« Dis-moi ce que tu manges, je te dirai ce que tu es. » Brillat-Savarin, Aphorism IV, Physiologie du gout (1825)
Since the awkward outburst of Aristophanes’s hiccups into the discourse of Plato’s ‘Symposium’, our innards have been linked to a sense of perplexity and anti-rationalism in the Western literary and philosophical canon. Heartburn, burping, vomiting, indigestion, IBS, diarrhoea, constipation, flatulence and fatness are considered shameful signs of bodily, moral and social failure. Yet consumption is also one of life’s greatest pleasures, food is an indispensable part of our cultural identity, and our guts are primed as the locus of our true feelings and instincts: when in doubt, follow your gut. What to make of these contradictions?
The gut has an impressive lineage in French literature: the hedonistic feasting of Arthurian legend, late medieval farce’s fascination with the comic potential of digestion, Brillat-Savarin’s Physiologie du gout (1825), Baudelaire’s spleen, stuffing down food (or poison) in Madame Bovary (1857), Sartre’s La Nausée (1938), and Bataille’s gleeful celebrations of excretion and waste, to name but a few. What is it about this bodily site that makes it so ripe for literary allegory? Why does it constitute such a powerful emotional, philosophical and moral metaphor?
And what of gendered understandings of the gut: Kristeva’s theory of how corporeal materiality is not accepted by society; Amélie Nothomb’s representations of women eating, and self-starving; and more recently, Julia Ducournau’s cannibalistic horror film Raw (2016), or Gabrielle Deydier’s autobiographical On ne naît pas grosse (2017), which offer new ways of skewering normative societal understandings of women’s appetites, and bodies.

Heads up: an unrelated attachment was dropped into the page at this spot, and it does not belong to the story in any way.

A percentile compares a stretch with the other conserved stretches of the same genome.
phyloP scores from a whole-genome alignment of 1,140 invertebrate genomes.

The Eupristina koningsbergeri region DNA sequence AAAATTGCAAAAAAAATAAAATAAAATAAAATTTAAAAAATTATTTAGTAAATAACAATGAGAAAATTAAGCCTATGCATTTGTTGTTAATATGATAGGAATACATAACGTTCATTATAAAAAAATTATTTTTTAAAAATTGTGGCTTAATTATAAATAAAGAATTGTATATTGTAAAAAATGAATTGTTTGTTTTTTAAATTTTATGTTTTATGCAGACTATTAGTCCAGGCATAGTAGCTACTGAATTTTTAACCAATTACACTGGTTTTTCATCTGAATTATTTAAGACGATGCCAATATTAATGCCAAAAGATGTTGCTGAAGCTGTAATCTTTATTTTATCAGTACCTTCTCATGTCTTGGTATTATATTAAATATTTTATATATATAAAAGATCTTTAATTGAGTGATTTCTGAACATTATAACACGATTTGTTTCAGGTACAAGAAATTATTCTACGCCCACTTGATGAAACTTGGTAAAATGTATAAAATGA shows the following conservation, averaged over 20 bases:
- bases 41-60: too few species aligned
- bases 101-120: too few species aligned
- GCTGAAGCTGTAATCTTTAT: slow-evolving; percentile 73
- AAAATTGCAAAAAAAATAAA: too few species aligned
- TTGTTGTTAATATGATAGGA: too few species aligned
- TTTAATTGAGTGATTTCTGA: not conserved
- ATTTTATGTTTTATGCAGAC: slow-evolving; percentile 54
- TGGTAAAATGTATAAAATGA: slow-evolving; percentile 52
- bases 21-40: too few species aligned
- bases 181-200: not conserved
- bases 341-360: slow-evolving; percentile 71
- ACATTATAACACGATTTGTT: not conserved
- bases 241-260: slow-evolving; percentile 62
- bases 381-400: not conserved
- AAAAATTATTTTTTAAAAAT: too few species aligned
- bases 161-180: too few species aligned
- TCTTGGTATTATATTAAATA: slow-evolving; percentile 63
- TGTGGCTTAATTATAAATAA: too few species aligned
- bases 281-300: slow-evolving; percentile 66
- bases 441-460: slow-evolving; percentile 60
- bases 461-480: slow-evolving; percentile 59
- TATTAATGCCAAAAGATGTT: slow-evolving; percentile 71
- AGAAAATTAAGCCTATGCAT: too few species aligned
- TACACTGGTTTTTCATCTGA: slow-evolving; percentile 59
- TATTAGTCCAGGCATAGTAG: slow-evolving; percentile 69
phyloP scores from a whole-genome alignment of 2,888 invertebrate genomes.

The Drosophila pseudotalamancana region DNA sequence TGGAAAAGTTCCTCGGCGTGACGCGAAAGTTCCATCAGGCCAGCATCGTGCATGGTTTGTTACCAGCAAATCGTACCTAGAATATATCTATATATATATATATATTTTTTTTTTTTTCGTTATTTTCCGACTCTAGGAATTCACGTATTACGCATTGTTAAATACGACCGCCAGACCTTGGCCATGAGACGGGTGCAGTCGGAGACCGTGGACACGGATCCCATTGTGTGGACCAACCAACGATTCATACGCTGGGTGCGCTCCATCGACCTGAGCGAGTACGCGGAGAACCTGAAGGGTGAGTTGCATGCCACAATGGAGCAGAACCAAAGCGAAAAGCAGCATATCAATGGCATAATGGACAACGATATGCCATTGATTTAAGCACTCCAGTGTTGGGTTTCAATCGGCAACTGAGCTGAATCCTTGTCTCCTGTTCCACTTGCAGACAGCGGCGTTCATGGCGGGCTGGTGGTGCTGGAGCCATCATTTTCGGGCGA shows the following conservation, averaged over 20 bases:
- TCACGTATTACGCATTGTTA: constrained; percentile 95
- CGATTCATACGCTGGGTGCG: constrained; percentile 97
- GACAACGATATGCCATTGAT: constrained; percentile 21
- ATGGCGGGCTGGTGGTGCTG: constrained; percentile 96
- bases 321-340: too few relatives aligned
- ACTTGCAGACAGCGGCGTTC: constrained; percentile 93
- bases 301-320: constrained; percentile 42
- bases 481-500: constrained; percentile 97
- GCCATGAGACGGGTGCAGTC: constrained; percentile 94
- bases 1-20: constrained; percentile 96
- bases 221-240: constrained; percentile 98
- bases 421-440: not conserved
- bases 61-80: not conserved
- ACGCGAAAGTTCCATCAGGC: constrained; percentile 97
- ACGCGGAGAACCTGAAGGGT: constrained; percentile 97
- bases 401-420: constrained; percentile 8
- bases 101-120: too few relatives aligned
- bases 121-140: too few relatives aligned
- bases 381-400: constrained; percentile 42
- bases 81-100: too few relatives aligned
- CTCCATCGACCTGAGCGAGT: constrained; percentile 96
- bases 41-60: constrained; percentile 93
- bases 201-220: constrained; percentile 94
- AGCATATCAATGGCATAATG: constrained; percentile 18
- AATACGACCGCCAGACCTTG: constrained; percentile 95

Our guts can be highly uncontrollable and unpredictable. They share a powerful and intimate link to our brains, as testified by emerging scientific research on the gut-brain axis. Anxiety, phobia and trauma are all in dialogue with our guts. Why do we attempt to control them? What is the political and moral significance of the lengths we go to keep the gut suppressed? Can we demystify the gut as both the subject and instrument of shame and discipline?
It’s time for some digestive tact. We are looking for 20-minute papers in relation to the following themes, and beyond:
- Tummy trouble – shame, pain and disgust
- Gut feelings and instincts
- Sensuality and taste
- Food and culture
- Appetite and desire
- Disorderly eating
- Bowels, indigestion and defecation
- Guts and gumption
- Toilet humour
- Consumption as metaphor: digesting the text
- Mental illness and gut soma
- Viscera and the visceral
Keynote speaker: Dr Manon Mathias, Lecturer in French, University of Glasgow
We invite postgraduates to submit abstracts of 250-300 words for 20-minute papers in English or in French at firstname.lastname@example.org by 15 September 2018. We particularly welcome interdisciplinary papers drawing from the fields of Francophone literature, philosophy, film, visual art, comics, history, sociology, critical theory, and the medical humanities.
Organisers: Sophie Eager (KCL), Joey Hornsby (KCL), and Rebecca Rosenberg (KCL).
Humanities & Identities
Contact name: Sophie Eager
Contact email: email@example.com
Audience: Open to all